There’s no denying that emojis have become the universal way to communicate for many. They are easy to use, easy to understand, and the possibilities are endless!
According to Emojipedia, the definitive emoji reference website, there are over 3,300 emojis in the Unicode Standard as of January 2020. In 2019, 230 new emojis were released and this year, there will be 117 new emojis added.
Here’s another mind-shattering statistic, 5 billion (yes billion!) emojis are sent daily via Facebook Messenger. And the most popular day to use emojis? New Years Eve! Think lots of champagne bottles, confetti, and firework related emojis being sent that day!
But while emojis continue to grow in popularity and in usage, not every emoji has the same meaning in different markets. Believe it or not, an emoji that one might think is used for comedic or playful purposes can have a completely opposite, derogatory meaning in another country.
Here are a few emojis that one might have to be careful using:
|Typically defined as...
|But can also mean...
|Show agreement or approval
|A very obscene gesture in Greece and the Middle East
|Saying bye, see you later
|Breaking off the friendship
|Sign of Innocence
|A death sign in China
|A symbol for making love in China
|Things are ok
|The equivalent of the middle finger in Brazil and Turkey
|Thank you or asking for forgiveness
|A person's rear end!
|Well...you know ;-)
|Ward off bad luck
|Infidelity in Brazil, Italy, Greece, Portugal, Colombia, and Argentia
|Peace or Victory
|Either the middle finger or a sexual reference. Back in the early '90s, George Bush Sr waved the peace sign backwards in Australia, prompting controversy
|Distrust, Disbelief in China
Why is this important to understand? Because when you are translating any content, there is a really good chance that some of that content will have emojis. Can you imagine the hit your brand’s reputation might take from one poorly placed emoji?
To ensure your emojis are not going to trigger a negative reaction, you need to have proper safeguards in place when that content is being translated.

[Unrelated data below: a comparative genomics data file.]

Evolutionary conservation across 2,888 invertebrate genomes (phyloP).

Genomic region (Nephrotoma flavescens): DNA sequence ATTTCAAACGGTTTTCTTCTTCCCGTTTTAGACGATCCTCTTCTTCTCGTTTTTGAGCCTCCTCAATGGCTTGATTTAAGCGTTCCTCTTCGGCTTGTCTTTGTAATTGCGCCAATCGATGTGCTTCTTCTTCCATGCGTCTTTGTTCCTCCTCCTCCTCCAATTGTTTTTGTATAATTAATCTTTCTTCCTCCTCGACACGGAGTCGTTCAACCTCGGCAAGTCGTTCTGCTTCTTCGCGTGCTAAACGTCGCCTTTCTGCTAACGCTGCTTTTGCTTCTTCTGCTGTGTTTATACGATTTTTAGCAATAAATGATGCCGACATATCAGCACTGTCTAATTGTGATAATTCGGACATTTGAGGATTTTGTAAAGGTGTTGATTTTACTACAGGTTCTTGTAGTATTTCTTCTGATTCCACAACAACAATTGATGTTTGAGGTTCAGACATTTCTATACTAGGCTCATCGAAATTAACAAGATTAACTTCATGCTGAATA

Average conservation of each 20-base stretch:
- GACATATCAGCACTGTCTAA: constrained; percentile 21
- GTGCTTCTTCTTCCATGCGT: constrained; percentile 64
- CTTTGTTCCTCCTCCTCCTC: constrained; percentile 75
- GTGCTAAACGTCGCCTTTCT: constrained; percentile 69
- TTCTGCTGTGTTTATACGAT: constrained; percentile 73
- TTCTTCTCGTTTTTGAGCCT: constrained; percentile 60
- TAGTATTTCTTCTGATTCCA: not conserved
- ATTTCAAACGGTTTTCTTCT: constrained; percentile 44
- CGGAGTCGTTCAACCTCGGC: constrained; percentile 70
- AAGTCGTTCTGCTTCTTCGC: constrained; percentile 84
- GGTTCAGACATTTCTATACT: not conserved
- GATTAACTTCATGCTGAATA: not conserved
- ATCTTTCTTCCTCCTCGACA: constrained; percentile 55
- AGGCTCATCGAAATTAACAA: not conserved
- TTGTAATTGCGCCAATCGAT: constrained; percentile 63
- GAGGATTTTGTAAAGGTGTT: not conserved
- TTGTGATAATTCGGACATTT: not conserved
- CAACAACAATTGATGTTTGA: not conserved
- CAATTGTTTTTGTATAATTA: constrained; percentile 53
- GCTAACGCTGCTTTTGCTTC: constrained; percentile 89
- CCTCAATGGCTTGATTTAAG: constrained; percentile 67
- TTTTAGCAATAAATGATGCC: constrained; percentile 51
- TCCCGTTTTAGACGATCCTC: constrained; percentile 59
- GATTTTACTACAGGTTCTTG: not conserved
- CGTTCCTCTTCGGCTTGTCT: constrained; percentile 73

That is why Smartling recently optimized Quality Check Profiles. Designed to be automated proofreading checkpoints in the translation process, one use case of Quality Check Profiles ensures consistency of emoji usage between the source string and translated content. Here are three ways to check that emojis in the source are correctly transferred to the translation:
- Emoji added: An emoji that was not in the source content is added to the target
- Emoji deleted: An emoji that is in the source has been deleted from the target
- Does not allow emoji in translation: An error is generated if there are emojis in the translated string
In short, translation can be tricky and without the right safeguards in place, could potentially lead to major faux if not properly addressed.
Learn more about Smartling’s Quality Check Profiles can prevent such a faux paux from happening.
CK Khandekar is a Senior Product Marketing Manager at Smartling, responsible for overseeing all go-to-market activities for Smartling's new products and features, and creates content to educate customers and buyers on benefits and best practices of using Smartling's technology and language services. CK has been a part of the Smartling team since 2019 and collectively has over ten years of B2B and B2C marketing experience.